Misunderstandings about cryonics can sometimes lead to disputes. Today’s medical and legal practice usually pronounces a human “dead” when their heart stops beating. Alcor views its members as “dead” only after they meet the information-theoretic criterion of death, that is, only after their brain has been obliterated to the point where it is clear that inference of their memory and personality is in principle no longer possible, even by the most advanced medical technology that might be developed in future centuries. Alcor believes that cryopreservation can prevent this form of death. The purpose of cryonics is therefore to prevent dying people from dying, which is not how most people presently think about cryonics.
While Alcor members wish today’s legal, social and medical organizations would accept cryonics as a legitimate medical treatment that any terminally ill patient could choose, this is not the case. The accommodation we have reached is that Alcor members have the legal right to be cryopreserved after they are declared “legally dead,” but not before. In practice this means we can be cryopreserved after our heart has stopped beating. While far from ideal, cessation of heartbeat usually occurs at a point in time well before information-theoretic death has occurred, meaning that cryopreservation after “legal death,” but before information-theoretic death, can be a way of saving our lives.
Unfortunately, sometimes traditional practices and perceptions of death can lead to interference with a patient’s right to be cryopreserved. Hospitals will sometimes refuse to cooperate with Alcor. Grieving sons, daughters, brothers and sisters who are already feeling great stress might not understand the decision to be cryopreserved made by parents or siblings. They might not even have heard about the decision until confronted with it by Alcor staff, which can add to the shock and stress. Relatives might fight among themselves about how to respond to the cryonics arrangements, and sometimes stand to inherit significant assets if they can successfully block cryopreservation.
When anyone for any reason tries to block the timely cryopreservation of an Alcor member, Alcor has only a few options. Obviously, the best option is to try to “talk them down.” This often works, and we’ve gotten pretty good at it. When it doesn’t, we have to turn to lawyers and courts. Again, we try to negotiate a settlement, as this minimizes everyone’s risk and everyone’s costs. We’ve gotten pretty good at this, too, and are often able to avoid court cases and their costs. But when these don’t work, we have to pursue litigation. Sadly, we’ve gotten pretty good at this, as well. We must do so to fulfill our mission, to fulfill our contractual obligation to our members, and most importantly to save our member’s life. The member being cryopreserved is often a longtime friend, or an acquaintance, or friend of a friend. And every time, each one of us is thinking in the back of our minds: “What will happen when it’s my turn? What will Alcor do if someone tries to block my cryopreservation?”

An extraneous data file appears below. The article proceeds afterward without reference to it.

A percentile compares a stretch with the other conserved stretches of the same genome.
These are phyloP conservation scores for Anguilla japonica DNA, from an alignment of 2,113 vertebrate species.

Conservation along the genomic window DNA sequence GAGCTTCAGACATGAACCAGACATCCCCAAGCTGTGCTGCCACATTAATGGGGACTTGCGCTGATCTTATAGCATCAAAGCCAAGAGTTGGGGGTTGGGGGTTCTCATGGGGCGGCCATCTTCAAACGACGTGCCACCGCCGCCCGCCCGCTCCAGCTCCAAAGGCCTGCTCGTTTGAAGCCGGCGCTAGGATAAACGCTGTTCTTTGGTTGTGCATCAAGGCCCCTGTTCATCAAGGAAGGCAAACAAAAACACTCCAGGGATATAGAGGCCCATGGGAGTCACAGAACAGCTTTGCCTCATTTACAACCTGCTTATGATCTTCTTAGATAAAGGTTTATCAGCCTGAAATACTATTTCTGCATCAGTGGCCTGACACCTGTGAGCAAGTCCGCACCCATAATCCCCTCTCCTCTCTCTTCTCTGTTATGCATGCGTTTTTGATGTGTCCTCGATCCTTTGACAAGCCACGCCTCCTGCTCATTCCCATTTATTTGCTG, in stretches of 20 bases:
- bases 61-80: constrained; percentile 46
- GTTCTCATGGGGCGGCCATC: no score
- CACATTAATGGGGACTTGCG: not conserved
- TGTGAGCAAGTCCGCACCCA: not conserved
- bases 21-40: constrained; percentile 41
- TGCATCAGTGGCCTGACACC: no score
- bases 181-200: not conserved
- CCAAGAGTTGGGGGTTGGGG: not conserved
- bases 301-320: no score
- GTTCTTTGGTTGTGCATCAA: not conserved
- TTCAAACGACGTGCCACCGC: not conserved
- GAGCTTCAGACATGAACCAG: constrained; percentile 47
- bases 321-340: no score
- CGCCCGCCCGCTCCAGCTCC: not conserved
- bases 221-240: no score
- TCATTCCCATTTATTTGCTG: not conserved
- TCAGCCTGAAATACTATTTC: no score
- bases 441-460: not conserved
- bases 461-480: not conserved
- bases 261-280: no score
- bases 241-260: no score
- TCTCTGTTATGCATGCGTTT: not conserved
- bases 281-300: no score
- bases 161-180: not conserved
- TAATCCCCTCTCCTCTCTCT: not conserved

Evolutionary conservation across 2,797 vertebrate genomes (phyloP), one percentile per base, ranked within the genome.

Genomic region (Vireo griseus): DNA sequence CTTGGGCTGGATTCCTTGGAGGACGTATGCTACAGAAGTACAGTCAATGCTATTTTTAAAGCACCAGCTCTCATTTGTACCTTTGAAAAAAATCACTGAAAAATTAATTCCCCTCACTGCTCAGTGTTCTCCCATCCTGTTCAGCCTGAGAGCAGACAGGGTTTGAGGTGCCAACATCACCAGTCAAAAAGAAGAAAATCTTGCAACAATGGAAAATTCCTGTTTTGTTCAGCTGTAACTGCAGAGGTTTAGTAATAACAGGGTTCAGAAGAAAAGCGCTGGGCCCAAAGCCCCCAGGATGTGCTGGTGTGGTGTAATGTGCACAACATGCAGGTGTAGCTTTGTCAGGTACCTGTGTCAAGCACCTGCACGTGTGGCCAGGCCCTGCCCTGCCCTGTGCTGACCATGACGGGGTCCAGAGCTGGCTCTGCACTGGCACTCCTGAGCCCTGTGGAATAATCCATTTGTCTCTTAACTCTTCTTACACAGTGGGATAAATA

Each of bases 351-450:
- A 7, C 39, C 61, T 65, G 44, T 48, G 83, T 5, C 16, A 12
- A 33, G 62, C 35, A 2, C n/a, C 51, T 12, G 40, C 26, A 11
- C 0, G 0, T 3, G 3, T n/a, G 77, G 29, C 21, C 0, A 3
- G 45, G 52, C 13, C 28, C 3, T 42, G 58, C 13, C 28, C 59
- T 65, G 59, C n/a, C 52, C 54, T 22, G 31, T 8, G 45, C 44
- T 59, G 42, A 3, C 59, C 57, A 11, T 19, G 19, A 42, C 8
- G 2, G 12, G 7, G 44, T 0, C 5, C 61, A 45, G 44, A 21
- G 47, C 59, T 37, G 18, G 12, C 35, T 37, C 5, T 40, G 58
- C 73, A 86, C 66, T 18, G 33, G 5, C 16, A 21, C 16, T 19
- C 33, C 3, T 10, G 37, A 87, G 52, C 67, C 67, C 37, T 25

And speed is critical. Once someone has been pronounced “dead”, the clock is ticking. Speed both limits the available options and makes negotiations harder. There’s no time to let upset relatives calm down, there’s no time to work out additional and possibly more complex options that somehow accommodate everyone’s concerns — things need to happen, and they need to happen quickly. Lawyers are called and told to prepare “in case we can’t negotiate an agreement.” Intransigent relatives are told that if they don’t agree to a compromise quickly they’re going to be facing a lawsuit Monday morning.
All this is done under heavy time pressure, while dealing with grief, stress, money, and a new definition of death. Given all this, it’s hardly surprising that Alcor’s name appears in litigation, and that sometimes relatives say unkind and wildly inaccurate things about us. Sometimes a public official, politician, or other person will see the noise and confusion and conclude that they can pick up some easy votes, favorable publicity, or a few dollars in book and magazine sales by attacking Alcor. This has proven to be a mistake. We take such attacks very seriously, and are forced to spend valuable time and resources in countering them. We much prefer to avoid these conflicts if at all possible.
For information about how Alcor members can help minimize the chance of hostile interference by family members or third parties, and thereby significantly reduce litigation risks, costs, and delays, see the article How to Protect Your Cryonics Arrangements from Interference by Third Parties.